Intent data can accelerate in-pipeline opportunity management for account-based B2B marketing strategies. Here are four ways sales teams and marketers can join forces and build a qualified pipeline through intent data.
#1 Prioritize Accounts
The most common dilemma sales teams face is whether or not they should focus on a given account when similar qualified accounts exist within the pipeline. By providing your sales team with intent data, you can help them gauge a sales lead’s inclination to buy and determine whether it is a fruitful opportunity.
#2 Precisely Target Buying Teams
Even though you target accounts, you are still selling to people within the purchase teams of those accounts. So, identifying this team is one of the key objectives for your sales team. And if you have insight into the whole buying team and know what they are researching, you will be able to reach people who are engaged and willing to make a purchase. Doing so will help you avoid wasting time on false positives, i.e., accounts that are engaged with you but show no intention of buying.
#3 Define An Opportunity
Customer relationship management (CRM) systems fail to accurately capture what new opportunities look like. In other words, they provide only limited visibility into your buyer accounts. But, with intent data, you can identify active parties within a buyer group.
If a particular buyer group shows that multiple people have recently researched topics relevant to you, it is a viable opportunity for you. Thus, intent data helps sales teams define opportunities, identify them early on, and start pursuing them. Additionally, when your sales reps understand your buyers’ needs, activities, and interests, they can manage their time better and communicate more effectively.
#4 Beat Your Competition
B2B intent data analytics include information about your prospects’ interests in your competitors. Thus, your sales team can personalise their conversations and counter competitor threats early on.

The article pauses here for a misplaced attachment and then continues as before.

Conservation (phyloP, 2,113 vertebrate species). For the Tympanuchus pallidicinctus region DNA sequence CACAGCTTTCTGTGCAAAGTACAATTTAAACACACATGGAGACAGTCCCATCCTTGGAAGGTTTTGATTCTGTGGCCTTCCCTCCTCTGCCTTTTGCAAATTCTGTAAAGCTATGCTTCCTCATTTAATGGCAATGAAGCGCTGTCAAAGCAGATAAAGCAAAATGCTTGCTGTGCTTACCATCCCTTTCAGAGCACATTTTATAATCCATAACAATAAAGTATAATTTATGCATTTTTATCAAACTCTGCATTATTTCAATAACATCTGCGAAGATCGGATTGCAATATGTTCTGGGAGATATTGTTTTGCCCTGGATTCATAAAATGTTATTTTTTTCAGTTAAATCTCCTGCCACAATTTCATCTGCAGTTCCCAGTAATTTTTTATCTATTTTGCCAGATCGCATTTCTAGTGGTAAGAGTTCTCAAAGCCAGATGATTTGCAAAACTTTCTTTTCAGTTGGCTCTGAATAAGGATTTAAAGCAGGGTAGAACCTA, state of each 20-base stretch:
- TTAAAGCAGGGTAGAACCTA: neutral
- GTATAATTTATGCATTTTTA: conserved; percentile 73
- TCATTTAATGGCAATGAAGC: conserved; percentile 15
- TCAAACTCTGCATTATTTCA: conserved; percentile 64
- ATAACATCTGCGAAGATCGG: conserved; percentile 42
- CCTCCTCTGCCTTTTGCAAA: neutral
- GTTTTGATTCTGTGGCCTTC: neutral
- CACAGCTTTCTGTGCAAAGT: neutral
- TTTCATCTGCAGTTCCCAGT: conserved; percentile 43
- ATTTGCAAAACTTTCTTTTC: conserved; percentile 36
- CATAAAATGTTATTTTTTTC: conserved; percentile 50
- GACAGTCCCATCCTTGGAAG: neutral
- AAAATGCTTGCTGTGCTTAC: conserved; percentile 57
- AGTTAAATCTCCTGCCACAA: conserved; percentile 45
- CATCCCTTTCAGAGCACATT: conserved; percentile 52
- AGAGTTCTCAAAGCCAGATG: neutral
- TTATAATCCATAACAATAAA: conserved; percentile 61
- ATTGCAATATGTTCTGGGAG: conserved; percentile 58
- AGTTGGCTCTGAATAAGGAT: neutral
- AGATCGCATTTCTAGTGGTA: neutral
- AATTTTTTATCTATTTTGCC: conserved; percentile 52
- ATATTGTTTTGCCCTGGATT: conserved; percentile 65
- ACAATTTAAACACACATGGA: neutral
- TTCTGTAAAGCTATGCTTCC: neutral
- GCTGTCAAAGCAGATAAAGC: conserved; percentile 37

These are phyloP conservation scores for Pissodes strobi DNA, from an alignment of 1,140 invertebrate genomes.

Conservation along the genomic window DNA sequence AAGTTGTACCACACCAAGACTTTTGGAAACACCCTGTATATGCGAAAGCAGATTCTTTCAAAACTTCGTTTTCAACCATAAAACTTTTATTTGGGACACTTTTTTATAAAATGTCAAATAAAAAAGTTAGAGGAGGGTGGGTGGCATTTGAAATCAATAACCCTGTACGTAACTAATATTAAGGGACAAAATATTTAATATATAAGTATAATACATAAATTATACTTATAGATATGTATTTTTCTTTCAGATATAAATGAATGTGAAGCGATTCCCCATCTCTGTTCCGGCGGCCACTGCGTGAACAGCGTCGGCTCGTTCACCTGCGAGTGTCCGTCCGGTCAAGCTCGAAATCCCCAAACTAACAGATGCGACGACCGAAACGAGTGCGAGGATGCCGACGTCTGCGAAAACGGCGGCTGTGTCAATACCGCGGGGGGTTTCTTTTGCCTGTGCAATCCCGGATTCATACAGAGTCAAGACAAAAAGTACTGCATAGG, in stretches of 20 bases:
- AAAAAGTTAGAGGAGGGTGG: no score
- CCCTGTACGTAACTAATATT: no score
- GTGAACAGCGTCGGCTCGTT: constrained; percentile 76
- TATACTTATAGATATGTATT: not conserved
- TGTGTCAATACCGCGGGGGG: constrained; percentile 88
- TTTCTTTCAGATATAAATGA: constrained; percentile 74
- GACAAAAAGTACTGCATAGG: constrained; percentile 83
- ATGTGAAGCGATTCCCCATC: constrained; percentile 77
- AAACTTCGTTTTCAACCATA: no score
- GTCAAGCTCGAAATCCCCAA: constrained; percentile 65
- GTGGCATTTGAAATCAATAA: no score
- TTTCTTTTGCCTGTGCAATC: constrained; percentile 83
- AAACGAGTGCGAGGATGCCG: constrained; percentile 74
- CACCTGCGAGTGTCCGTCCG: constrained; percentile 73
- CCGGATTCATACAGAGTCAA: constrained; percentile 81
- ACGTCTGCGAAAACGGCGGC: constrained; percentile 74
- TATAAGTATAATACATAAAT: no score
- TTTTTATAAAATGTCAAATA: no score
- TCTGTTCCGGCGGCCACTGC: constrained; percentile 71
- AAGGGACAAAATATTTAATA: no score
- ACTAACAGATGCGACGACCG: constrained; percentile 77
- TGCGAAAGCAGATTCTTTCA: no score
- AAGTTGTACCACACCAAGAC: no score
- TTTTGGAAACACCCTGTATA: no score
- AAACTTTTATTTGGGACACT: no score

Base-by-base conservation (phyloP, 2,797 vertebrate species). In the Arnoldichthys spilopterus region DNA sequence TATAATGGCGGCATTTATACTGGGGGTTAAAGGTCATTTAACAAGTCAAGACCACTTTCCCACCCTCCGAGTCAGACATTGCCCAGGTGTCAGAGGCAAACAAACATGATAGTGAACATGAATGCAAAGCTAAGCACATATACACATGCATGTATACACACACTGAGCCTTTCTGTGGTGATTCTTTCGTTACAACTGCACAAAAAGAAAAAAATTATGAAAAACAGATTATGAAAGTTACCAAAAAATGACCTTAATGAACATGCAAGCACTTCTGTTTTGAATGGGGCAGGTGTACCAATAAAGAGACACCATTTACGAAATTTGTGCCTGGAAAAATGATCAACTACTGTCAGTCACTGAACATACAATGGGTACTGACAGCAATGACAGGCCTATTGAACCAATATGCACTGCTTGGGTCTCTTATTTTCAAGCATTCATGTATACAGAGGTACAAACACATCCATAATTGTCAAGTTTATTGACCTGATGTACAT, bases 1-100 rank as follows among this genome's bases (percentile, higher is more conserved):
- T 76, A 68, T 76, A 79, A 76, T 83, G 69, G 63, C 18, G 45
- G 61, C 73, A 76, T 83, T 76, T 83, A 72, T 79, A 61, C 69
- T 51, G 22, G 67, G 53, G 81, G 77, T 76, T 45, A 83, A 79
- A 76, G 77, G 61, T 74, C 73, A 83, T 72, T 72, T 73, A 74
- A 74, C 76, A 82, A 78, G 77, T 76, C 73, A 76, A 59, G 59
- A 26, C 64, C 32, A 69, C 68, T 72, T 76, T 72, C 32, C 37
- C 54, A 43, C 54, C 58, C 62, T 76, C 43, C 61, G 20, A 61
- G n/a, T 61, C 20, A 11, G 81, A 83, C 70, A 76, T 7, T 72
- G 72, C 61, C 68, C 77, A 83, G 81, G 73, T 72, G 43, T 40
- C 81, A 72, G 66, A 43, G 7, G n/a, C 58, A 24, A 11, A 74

For example, if you see buying groups actively researching a specific competitor’s offering or a niche that a competitor is trying to target, you can infer that these buying groups are considering these factors and shortlisting your competitor. Now, you can strike when the iron is hot. Your sales team members can get ready to present comparison materials, and late-stage information, and position your product accordingly.
#5 Re-engage Stalled Accounts
Stalled accounts don’t always need to stay on the back burner. Monitoring stalled accounts using third-party B2B intent data can unveil hidden insights and direct your attention to account activity that may otherwise be hidden.
If a stalled account shows high interest in your product, you can re-engage them with better offers and more precise targeting, depending on the stage where they fell off your pipeline.
Which Type of Intent Data Should You Use?
While third-party data is excellent for analysis and prediction, it does not accurately indicate purchase intent. On the other hand, first-party data shows strong buying signals but lacks the volume and scope offered by third-party data. Meanwhile, second-party intent data shows strong buying signals about accounts that are in the middle or towards the bottom of the funnel but does not reveal top-of-funnel activity.
Thus, it is best to use a combination of first-party, second-party and third-party data. Ultimately, the full potential of intent data is unlocked when you fit all the pieces of the puzzle together and offer a highly targeted and personalized customer experience.